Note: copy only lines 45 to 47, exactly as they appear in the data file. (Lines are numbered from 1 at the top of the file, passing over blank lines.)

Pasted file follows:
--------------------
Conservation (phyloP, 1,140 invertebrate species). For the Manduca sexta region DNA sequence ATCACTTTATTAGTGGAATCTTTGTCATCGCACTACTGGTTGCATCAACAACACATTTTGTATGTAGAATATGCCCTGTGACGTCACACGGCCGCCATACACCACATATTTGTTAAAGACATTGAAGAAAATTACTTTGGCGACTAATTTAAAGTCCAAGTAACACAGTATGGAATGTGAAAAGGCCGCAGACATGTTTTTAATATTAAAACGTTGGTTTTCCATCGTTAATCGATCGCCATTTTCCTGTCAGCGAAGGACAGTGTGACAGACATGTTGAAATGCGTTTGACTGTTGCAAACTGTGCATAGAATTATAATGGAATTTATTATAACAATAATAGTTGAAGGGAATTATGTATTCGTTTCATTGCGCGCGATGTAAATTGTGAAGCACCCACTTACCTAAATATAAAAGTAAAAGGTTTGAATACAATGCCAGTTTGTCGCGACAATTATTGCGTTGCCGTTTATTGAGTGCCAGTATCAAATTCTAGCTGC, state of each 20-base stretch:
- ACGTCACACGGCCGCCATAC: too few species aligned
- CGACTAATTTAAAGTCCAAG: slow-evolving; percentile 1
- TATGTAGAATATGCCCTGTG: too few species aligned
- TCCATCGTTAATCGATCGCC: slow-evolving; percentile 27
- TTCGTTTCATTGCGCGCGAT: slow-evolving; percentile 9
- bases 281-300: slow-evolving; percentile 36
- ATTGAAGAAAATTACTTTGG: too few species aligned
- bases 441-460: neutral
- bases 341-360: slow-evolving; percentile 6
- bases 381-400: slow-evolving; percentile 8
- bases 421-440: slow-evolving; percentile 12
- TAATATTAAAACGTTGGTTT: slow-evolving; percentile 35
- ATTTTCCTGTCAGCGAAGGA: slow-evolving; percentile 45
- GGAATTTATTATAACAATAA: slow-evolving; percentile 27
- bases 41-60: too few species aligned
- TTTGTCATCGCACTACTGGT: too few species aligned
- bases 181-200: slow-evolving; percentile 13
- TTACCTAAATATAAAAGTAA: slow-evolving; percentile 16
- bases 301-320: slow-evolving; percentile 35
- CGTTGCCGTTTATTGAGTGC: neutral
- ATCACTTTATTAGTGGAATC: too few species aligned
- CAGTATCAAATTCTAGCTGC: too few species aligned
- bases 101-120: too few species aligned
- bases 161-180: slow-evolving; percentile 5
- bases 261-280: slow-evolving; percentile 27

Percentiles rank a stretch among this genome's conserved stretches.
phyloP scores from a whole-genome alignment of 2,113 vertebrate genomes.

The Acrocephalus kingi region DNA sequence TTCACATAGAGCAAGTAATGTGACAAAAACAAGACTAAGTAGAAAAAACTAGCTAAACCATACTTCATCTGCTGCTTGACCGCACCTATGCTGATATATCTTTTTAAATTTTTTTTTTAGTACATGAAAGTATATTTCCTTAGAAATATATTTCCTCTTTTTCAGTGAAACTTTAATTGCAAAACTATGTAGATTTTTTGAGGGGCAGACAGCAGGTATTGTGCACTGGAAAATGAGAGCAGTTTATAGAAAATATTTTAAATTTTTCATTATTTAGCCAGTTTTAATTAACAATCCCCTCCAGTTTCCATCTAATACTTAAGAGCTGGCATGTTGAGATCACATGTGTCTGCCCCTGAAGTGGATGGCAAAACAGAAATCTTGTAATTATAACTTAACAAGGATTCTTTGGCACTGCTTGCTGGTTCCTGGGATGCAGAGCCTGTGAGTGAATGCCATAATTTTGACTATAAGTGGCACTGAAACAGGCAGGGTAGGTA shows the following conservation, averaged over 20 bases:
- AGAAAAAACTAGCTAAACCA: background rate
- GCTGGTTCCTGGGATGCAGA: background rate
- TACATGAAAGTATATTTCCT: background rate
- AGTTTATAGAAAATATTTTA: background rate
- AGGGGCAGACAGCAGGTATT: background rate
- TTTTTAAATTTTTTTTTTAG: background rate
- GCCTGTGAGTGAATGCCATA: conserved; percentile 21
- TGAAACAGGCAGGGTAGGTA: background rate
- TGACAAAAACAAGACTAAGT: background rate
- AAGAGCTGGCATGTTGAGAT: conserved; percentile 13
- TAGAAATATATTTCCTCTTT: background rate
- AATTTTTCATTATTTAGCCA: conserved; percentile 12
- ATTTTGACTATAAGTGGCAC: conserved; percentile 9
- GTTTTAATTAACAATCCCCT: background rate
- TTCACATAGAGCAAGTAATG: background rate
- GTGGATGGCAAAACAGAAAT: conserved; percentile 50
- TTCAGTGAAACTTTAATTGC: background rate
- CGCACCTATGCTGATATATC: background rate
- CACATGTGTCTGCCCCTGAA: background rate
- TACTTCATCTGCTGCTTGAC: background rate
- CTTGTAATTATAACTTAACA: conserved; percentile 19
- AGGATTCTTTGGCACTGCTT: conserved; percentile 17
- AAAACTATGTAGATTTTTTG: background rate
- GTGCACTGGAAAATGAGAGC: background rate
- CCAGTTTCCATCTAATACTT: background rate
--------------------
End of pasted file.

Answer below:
- GTGGATGGCAAAACAGAAAT: conserved; percentile 50
- TTCAGTGAAACTTTAATTGC: background rate
- CGCACCTATGCTGATATATC: background rate